• Tip Jar

Commanding the Command Line (Part 2)

This is part two of a discussion of accomplishing your hearts desire with out the use of a GUI. It’s back to the console for us as we dive in to such fun things as web browsing, instant messaging, and text editing.

Instant Messaging with Finch

Pidgin and Finch are closely connected. finch is the command line version of Pidgin. So, the way I handle setting up accounts is with Pidgin. Then, in the console launch by typing finch. The first time you run it you will be presented with the accounts list. Use highlight tracking in Speakup because it works better with Finch. Press space on each account you want activated. Move through them with the up and down arrow keys. When you activate an account it will say X to show that it is checked. When you have activated all of your accounts, press alt+a to be taken in to a menu with items like buddy list, plugins, sounds, etc. Select the sound option and tab until you find the first sound option, probably "Someone says your name in chat". Press space to check each item for which you would like to have sound. Use the up and down arrows to navigate the list. After selecting the sounds you want, press alt+a to get back to the menu. I must say that I have never successfully gotten sounds to work in Finch but I know people who have, so it’s just my problem apparently. Select Plugins and check the plugins you would like to activate. Most of the plugins that work in Pidgin also work in Finch. This is a good time to mention my favorite sets of plugins. Some of these only work with Pidgin, but I will include them anyway. Pidgin-musictracker displays your currently playing track in Pidgin. Pidgin-plugin-pack, lots and lots of useful plugins. Pidgin-mbpurple, adds Twitter and a couple of other things to Pidgin. To get them all:
sudo apt-get install pidgin-plugin-pack pidgin-musictracker pidgin-mbpurple
When you have the plugins configured the way you want them, press alt+a to get back to the menu. If you are not on your list of groups that contain your contacts, press tab until you get to it. Only buddies who are on-line will show up. To expand a group press space and to close it press space again on the group title. If you press f10 you will get another menu with things like add buddy in it. If you would like to turn off time stamps, while chatting with someone press f10 and press enter on show time stamps. To exit Finch press alt+q.

Web Browsing with Elinks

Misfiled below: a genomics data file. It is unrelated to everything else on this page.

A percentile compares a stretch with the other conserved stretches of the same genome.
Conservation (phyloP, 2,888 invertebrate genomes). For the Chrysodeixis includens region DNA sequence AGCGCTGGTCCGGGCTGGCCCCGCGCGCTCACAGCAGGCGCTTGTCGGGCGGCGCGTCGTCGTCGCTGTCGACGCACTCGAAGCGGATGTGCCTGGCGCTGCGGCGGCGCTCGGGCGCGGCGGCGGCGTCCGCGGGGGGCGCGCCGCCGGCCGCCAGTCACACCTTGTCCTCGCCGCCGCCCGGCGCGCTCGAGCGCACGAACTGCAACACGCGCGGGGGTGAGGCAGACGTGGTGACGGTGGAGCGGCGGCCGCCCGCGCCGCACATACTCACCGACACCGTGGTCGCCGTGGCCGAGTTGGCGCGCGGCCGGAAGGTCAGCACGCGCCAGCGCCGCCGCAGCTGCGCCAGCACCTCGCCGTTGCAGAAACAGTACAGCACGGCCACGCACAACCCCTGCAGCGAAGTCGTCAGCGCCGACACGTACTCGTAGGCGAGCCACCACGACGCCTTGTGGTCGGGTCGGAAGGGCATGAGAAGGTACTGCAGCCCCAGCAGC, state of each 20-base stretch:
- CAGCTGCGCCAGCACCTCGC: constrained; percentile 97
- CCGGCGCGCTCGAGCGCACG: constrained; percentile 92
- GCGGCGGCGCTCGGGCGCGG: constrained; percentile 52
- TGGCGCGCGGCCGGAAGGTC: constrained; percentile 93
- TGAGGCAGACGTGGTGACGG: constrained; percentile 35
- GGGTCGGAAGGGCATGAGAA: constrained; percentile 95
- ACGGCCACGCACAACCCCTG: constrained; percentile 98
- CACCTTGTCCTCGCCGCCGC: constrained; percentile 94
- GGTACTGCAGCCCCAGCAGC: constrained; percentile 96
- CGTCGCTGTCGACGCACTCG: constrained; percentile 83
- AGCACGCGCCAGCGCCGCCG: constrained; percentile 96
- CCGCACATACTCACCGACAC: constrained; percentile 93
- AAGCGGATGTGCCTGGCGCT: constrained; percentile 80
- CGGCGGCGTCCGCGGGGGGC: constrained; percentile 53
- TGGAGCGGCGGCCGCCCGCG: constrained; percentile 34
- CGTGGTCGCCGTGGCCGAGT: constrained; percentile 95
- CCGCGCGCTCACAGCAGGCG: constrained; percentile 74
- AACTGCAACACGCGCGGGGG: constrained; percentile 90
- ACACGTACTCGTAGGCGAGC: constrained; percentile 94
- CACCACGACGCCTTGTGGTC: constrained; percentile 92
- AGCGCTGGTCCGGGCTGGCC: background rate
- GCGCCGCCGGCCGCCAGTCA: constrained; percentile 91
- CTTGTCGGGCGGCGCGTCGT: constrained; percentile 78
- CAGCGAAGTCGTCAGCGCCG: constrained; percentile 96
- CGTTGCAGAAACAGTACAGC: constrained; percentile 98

To get elinks, in Ubuntu, type:
sudo apt-get install elinks
When you first install Elinks, it takes some configuring to get it working optimally with Speakup or any other console screen reader. To launch it type:
elinks
If it is the first time you will get a welcome message. Press enter to go to the next screen. Here it will ask for a URL. Press escape to get into its menus. In Speakup, it is a good idea to turn on highlight tracking if you haven’t already. Press right arrow to get to the Setup menu, then down to Options Manager and press space to activate it

Numbered Links

Move down to Document and press space to activate it then down to browsing and press space again. Go down to links and press space. Move down through the menu until you find Numbered Links and press tab until you get to Edit then press enter. For some reason these selections do not read exactly right. when I was on the Edit option, for example, it said "Info Edit". Press backspace to remove the 0 and type the number 1 in its place and press enter. Now links on pages will be numbered. To activate a numbered link type its number and press enter then enter again to activate it.

Turn Off Frames

Press down arrow until you get to Html Rendering and press space. Go down to Show Frames and tab to the Edit option and press enter. Change the 1 to 0 and press enter.

Remember to Save

When you have finished setting options, be sure to save. Tab until you get to the save option and press enter. In this case, Speakup read it as "Search Save". You will know you did it right if you get a message about the configuration being written successfully.

Tips and Tricks

You can launch elinks with an address so when it opens you will go directly to a web page instead of having to type in the address. for example:
elinks http://www.stormdragon.tk/
or:
elinks stormdragon.tk
To enter a new URL press g. If you would like to be able to copy the current URL, press shift G. You can use screen’s excellent copy feature to get the current address.

Email with Alpine

To get Alpine, in Ubuntu, type:
sudo apt-get install alpine
To launch Alpine type:
alpine
the first time it runs it will create a mail folder and show you a welcome message. Press enter to get to the main menu, then s for setup and c for configure. If you want to use Alpine with your gmail account, there is an excellent guide that shows you how. If you get imap errors when trying to retrieve your email, open the .pinerc file and search for the line that reads:
inbox-path={imap.gmail.com/ssl/user=YourEmailAddress@gmail.com}
Remove any extra characters after the right brace } and save the file. It should now work correctly. Alpine works very well with Speakup and the menus are clear and not difficult to follow.

Speakup Revisited

Linux distros using kernel 2.6.35 and higher have speakup already built in, so there is no need to install it. You still will need to configure a synthesizer for it and other information in this article may be useful too.